Headquarters Economics released a report about how five cities have used innovative land use planning techniques as a way to adapt to the growing threat from wildfires. The authors met with city planners, elected officials, and firefighters in Austin, Texas; Boulder, Colorado; Flagstaff, Arizona; San Diego, California; and Santa Fe, New Mexico—all communities with a recent history of wildfire and a reputation for being problem solvers.
Prescribed fire escapes in Florida
In St. Johns County, Florida on Tuesday a prescribed fire intended to treat 140 acres off County Road 208 escaped control when an unexpected 20-25 mph wind gust scattered burning embers. About 270 acres later the Florida Forest Service was able to contain the blaze.
Spokesperson Julie Maddux said statewide in 2015 the Florida Forest Service burned more than 236,000 acres during prescribed fires and none of them got out of control.
U.S. Forest Service releases findings on the effects of drought for forests and rangelands
“Our forests and rangelands are national treasures, and because they are threatened, we are threatened,” said Agriculture Secretary Tom Vilsack. “This report confirms what we are seeing, that every region of the country is impacted by the direct and indirect effects of drought conditions and volatile weather patterns. Sixty million Americans rely on drinking water that originates on our 193 million acres of national forest and grasslands. They support 200,000 jobs and contribute over $13 billion to local economies every year.”
Utah seeks jail time for drone operators that interfere with wildfire operations
Last year there were numerous instances across the West of drones flying into the airspace above active fires and interfering with the operations of firefighting aircraft.
From the AP:
..A new proposal in the Utah Legislature aims to address the growing problem by creating a possible penalty of jail time for people who fly drones within 3 miles of a wildfire.
A House committee was scheduled to discuss the proposal Tuesday afternoon but the hearing was postponed.
Republican Rep. Kraig Powell of Heber City, the proposal’s sponsor, said he asked to postpone the meeting so he could get more input from interested parties. He said he may add exemptions for certain entities, such as public utility companies that need to use drones to see if the fire will impact gas lines.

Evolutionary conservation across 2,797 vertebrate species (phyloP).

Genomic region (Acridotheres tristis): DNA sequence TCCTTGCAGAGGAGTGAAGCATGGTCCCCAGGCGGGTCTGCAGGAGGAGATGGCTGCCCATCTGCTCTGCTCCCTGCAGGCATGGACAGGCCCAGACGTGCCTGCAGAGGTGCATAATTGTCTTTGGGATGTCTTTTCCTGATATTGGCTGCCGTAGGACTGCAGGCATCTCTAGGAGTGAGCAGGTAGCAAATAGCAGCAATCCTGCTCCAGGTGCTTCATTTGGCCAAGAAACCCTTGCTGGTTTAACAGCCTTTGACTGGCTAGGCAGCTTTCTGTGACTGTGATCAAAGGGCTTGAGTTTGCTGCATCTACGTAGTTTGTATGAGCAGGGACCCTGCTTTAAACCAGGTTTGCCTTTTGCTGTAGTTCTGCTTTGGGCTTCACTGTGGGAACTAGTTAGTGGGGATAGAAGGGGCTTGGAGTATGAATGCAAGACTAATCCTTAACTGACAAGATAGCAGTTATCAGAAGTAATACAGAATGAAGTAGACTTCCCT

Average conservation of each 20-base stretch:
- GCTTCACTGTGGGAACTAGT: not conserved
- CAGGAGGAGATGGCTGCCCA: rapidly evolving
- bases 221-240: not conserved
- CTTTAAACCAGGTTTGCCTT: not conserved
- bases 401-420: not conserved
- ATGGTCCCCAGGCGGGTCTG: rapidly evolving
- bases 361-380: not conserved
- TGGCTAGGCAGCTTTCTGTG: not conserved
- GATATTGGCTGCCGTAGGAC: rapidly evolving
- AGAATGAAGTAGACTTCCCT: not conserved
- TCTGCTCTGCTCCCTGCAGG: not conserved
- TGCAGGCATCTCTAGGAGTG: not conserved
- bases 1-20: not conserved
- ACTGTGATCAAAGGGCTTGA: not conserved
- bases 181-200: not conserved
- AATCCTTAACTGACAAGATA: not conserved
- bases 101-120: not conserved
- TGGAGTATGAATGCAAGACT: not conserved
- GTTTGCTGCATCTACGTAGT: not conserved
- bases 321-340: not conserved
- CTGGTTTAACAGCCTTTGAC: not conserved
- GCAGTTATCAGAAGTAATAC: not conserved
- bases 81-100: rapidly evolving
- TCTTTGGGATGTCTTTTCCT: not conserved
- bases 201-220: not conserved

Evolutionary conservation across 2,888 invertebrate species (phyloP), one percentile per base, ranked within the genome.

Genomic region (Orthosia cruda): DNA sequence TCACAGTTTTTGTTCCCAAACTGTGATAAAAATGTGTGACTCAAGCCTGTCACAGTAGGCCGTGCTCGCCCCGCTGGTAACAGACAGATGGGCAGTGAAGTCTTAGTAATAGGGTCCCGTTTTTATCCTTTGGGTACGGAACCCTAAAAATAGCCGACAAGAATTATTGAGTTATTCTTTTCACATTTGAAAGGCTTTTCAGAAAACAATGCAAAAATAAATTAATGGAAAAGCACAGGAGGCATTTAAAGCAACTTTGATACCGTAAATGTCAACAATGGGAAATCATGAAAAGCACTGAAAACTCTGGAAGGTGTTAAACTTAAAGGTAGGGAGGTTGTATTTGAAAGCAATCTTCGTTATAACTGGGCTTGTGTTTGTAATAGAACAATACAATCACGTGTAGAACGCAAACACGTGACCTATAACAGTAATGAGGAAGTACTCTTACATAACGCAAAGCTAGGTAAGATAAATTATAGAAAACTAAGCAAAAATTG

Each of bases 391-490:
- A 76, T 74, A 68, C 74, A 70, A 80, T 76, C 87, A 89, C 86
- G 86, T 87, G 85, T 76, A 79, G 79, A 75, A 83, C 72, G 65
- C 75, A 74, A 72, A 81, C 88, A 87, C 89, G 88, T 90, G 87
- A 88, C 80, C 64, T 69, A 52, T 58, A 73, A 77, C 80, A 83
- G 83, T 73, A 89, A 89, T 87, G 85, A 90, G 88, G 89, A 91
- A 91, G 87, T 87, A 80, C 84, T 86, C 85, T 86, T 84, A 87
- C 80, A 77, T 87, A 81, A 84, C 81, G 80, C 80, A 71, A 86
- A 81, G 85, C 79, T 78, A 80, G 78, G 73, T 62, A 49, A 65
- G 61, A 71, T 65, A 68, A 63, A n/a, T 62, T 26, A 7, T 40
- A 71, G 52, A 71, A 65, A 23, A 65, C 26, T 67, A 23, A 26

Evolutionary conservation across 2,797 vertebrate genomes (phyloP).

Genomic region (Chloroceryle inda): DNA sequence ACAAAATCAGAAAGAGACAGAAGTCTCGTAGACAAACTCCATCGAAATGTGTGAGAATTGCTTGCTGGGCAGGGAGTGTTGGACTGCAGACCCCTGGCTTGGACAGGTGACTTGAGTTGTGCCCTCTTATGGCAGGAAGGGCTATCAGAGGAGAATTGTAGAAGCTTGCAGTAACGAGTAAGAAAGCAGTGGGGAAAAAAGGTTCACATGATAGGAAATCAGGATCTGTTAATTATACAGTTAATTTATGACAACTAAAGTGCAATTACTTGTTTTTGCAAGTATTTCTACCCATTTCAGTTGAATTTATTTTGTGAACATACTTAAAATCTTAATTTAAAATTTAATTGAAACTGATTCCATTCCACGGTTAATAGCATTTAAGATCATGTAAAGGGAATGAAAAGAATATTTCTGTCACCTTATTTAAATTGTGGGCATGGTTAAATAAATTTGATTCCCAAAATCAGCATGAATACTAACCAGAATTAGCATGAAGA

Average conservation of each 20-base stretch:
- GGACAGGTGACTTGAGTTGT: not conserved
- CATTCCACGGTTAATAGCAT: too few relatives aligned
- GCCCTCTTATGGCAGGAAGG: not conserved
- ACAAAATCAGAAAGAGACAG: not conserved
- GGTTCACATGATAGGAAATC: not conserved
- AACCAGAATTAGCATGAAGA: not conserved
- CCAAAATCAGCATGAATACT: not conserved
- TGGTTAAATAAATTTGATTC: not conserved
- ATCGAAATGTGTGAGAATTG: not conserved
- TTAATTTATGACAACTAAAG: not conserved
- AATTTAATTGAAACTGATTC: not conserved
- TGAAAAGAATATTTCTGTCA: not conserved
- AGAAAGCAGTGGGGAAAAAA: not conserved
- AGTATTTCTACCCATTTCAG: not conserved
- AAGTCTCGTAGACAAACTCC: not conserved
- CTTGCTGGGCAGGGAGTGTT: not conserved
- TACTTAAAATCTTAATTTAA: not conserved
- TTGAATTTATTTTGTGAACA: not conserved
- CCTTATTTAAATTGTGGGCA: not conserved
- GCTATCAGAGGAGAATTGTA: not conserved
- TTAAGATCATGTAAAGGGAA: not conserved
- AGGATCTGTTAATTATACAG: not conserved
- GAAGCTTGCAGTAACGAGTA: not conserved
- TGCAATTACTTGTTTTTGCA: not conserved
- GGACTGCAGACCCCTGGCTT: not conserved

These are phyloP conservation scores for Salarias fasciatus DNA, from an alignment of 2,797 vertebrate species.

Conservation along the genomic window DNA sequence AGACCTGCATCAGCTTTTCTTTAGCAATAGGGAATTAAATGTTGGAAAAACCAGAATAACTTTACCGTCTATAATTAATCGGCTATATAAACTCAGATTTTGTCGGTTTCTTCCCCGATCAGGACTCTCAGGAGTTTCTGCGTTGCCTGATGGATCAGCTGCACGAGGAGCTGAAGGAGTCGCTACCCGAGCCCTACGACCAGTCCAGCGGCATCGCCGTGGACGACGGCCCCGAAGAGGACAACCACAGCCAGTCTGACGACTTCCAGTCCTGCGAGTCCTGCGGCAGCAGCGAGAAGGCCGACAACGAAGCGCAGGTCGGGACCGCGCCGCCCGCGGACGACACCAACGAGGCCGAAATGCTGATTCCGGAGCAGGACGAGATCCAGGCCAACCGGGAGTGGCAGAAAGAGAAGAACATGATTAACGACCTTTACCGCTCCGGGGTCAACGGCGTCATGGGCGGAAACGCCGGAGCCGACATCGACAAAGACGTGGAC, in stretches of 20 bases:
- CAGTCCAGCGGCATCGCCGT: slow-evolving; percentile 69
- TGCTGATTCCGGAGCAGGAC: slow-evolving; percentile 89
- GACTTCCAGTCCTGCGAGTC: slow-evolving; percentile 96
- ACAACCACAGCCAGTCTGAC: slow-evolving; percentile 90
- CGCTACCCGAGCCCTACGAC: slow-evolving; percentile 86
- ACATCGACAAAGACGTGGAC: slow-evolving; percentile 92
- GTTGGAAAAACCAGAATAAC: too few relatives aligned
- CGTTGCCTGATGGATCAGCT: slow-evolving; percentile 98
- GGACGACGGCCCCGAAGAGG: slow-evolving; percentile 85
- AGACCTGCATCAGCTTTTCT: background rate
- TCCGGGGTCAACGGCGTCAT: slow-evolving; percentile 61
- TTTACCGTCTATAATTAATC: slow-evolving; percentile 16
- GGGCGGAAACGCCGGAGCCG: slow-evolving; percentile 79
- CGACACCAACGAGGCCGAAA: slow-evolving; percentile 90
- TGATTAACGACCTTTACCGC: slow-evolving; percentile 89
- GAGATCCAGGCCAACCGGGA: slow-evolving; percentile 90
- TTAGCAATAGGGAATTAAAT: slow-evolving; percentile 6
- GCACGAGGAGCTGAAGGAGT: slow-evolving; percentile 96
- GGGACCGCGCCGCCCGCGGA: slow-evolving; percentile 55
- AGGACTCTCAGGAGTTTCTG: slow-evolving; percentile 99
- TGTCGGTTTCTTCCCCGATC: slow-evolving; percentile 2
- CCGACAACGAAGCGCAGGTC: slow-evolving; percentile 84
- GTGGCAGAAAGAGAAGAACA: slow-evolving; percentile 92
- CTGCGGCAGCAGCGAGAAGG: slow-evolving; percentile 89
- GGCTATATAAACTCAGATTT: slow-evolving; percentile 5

Jason Curry of the Utah Division of Forestry said he hopes lawmakers back the bill…
“I really hope it doesn’t take a major mishap and somebody to lose their life for the public to take it seriously,” Curry said.
Washington state treats less land with prescribed fire than their neighbors
Washington lags far behind neighboring states in using controlled burns to thin out dangerously overgrown woodlands.
After back-to-back years of catastrophic forest fires, some state lawmakers want that to change.
“I’ve had it. I think it is time to delve into the policy,” said state Sen. Linda Evans Parlette, R-Wenatchee, who represents a large swath of North Central Washington scorched in last year’s record-setting fires that burned more than 1 million acres.
Parlette is sponsoring a pair of “fight fire with fire” bills that would require more controlled burns on state lands and loosen smoke regulations to make it easier for federal and private land managers to conduct burns.
Experts say expanding the use of controlled burns is vital to restoring forests to health, leaving them less vulnerable to massive blazes when the summer fire season hits.
But some U.S. Forest Service officials and other critics say the state’s Department of Natural Resources (DNR), led by Commissioner of Public Lands Peter Goldmark, has discouraged controlled burns in recent years because of fears over smoke drifting into communities.
It is incredible that Congress has failed to adequately fund the suppression of wildfires, an issue they have ignored for years and has broad multi-party support.
Western Priorities posted this video today with the following description:
The U.S. Forest Service now spends more than half of its budget fighting wildfires. Unlike other natural disasters, Congress does not provide separate funding for the largest fires, forcing the Forest Service to delay or abandon forest management that could reduce or prevent fires in the future.
This cycle of neglect must stop now. We call on leaders in the House and Senate to pass a wildfire funding fix as part of the omnibus budget negotiations this month, so wildfire funding is secure for the 2016 fire season.
The Senate Committee on Agriculture, Nutrition and Forestry will hold a hearing at 10 a.m. ET, November 5 to hear expert testimony about the impact of the federal wildfire budget on natural resources. The list of people who will provide advice to the committee primarily includes individuals from organizations involved with animals and water.
Dan Dessecker, Director of Conservation Policy, Ruffed Grouse Society/American Woodcock Society, Rice Lake, Wis.
William R. Dougan, National President, National Federation of Federal Employees, Washington, D.C.
Ken Stewart, Chair, Board of Trustees, American Forest Foundation, Marietta, Ga.
Chris Treese, Manager, External Affairs Department, Colorado River Water Conservation District (Colorado River District), Glenwood Springs, Colo.
Chris Wood, President & CEO, Trout Unlimited, Arlington, Va.